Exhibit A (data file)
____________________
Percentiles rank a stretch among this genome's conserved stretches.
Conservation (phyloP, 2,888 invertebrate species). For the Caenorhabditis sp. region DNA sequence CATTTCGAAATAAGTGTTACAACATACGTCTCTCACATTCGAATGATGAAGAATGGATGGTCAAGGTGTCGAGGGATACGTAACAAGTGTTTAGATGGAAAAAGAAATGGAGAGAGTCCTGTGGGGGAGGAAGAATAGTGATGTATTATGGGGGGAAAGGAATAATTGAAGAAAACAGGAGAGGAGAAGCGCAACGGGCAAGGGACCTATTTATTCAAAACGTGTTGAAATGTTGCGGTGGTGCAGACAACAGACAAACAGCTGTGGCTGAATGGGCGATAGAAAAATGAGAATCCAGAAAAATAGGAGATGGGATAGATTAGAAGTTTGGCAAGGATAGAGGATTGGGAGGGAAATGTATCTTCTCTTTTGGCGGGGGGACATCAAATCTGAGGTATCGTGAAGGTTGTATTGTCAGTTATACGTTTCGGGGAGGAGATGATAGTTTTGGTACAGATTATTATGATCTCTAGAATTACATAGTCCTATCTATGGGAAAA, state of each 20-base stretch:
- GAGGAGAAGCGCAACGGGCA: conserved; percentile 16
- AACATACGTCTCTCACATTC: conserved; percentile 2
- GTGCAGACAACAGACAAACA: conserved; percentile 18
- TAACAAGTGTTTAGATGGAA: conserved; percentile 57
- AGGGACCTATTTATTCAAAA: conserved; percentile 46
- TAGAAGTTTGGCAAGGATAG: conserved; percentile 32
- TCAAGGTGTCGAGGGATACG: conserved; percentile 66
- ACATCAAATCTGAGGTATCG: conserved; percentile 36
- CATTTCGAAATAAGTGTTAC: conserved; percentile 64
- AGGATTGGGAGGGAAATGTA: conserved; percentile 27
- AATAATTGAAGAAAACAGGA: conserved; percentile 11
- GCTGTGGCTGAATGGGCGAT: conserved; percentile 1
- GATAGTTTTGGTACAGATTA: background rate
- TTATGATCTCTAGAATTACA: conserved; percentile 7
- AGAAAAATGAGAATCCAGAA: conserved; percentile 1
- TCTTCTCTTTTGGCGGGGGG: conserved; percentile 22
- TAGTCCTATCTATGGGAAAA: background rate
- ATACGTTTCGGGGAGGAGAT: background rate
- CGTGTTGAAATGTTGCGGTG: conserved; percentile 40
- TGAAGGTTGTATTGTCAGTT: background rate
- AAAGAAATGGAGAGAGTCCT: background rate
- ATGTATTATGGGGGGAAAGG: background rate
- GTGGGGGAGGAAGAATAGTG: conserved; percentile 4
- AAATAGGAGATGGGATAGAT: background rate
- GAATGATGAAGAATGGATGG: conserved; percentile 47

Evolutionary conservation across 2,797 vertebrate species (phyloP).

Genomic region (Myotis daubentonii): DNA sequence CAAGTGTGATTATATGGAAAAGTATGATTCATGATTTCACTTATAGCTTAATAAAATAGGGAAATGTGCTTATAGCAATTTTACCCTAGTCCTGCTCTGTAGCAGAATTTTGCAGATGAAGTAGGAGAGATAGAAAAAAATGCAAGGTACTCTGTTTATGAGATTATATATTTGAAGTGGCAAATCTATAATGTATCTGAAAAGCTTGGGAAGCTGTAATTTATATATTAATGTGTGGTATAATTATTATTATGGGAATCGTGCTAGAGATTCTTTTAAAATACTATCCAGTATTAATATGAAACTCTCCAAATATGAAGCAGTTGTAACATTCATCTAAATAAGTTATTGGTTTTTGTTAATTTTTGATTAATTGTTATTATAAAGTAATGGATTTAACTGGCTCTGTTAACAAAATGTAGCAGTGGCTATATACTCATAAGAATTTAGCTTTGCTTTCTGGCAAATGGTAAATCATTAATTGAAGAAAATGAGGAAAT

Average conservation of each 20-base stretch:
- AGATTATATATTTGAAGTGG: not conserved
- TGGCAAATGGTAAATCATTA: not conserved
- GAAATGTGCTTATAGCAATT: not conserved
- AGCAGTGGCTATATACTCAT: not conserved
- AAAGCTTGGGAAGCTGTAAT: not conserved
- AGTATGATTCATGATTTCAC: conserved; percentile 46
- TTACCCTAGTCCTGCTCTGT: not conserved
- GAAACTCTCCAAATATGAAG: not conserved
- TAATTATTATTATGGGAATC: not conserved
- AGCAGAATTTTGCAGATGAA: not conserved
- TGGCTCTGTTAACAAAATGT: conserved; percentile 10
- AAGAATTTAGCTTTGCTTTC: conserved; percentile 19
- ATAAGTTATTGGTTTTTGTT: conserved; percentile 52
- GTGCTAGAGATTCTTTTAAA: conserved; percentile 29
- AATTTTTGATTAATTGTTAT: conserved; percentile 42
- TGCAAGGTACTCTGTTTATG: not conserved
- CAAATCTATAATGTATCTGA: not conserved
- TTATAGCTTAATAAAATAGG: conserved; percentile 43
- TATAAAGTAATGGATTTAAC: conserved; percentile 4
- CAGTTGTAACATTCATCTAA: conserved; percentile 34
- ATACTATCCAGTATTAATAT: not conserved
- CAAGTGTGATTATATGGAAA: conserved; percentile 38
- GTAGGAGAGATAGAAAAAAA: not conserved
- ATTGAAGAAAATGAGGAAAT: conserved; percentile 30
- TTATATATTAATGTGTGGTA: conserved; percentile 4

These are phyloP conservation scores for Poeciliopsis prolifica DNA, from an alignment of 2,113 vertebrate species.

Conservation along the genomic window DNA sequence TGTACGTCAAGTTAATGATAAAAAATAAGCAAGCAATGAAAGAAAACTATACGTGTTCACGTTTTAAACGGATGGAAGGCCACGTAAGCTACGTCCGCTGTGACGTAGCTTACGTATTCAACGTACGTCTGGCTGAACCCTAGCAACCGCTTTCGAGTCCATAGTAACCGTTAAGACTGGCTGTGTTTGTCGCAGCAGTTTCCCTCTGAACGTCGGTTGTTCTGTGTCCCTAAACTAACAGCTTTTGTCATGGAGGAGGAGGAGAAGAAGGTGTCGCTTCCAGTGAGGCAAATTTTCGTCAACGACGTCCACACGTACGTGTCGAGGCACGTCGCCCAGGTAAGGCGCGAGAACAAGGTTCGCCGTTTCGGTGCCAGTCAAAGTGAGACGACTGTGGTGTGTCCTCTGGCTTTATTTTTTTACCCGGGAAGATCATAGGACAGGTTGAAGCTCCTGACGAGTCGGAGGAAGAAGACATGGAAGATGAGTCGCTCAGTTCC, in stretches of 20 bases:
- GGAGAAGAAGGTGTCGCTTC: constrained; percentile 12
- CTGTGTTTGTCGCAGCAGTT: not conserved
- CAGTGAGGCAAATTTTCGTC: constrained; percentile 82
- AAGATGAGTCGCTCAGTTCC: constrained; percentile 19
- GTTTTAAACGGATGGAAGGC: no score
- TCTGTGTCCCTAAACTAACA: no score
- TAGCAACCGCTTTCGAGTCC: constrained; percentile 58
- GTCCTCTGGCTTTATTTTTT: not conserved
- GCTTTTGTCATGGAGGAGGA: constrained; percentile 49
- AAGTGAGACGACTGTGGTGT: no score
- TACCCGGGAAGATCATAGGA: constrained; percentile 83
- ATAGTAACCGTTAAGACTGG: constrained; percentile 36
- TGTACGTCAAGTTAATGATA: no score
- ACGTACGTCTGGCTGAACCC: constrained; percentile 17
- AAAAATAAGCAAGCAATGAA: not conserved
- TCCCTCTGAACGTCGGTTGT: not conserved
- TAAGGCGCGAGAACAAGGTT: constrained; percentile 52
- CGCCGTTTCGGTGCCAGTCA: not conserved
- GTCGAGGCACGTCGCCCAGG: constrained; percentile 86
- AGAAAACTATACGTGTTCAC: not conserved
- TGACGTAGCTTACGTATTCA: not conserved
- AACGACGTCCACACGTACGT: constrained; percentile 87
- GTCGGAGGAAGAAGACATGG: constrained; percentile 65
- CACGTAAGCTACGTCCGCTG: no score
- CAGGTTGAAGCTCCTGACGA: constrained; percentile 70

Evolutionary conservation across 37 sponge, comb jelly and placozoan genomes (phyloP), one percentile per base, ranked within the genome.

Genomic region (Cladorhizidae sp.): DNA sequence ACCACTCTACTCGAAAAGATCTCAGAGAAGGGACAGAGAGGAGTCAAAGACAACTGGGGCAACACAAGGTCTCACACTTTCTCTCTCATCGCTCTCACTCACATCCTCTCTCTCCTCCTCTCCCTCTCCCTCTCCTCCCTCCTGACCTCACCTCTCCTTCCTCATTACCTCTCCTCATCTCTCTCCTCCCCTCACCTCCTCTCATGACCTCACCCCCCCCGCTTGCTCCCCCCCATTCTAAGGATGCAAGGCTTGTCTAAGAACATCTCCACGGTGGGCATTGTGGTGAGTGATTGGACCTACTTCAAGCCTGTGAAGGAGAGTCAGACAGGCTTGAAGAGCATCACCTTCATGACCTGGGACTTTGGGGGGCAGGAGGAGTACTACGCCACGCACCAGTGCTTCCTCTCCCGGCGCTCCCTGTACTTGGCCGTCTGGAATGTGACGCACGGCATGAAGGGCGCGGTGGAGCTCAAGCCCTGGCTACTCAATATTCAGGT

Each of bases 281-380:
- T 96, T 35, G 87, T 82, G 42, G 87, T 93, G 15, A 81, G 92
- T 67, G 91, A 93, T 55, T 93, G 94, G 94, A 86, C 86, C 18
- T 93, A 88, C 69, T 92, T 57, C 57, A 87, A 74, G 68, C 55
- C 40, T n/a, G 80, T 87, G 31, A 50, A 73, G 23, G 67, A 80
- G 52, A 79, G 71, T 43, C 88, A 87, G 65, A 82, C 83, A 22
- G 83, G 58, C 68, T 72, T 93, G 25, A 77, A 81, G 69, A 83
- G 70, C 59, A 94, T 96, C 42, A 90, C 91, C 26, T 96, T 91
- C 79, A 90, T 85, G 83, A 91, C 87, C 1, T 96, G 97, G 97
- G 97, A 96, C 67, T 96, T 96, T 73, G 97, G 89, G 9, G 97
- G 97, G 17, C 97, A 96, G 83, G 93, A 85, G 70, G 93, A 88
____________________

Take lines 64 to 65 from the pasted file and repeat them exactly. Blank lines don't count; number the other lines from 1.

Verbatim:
- TAGCAACCGCTTTCGAGTCC: constrained; percentile 58
- GTCCTCTGGCTTTATTTTTT: not conserved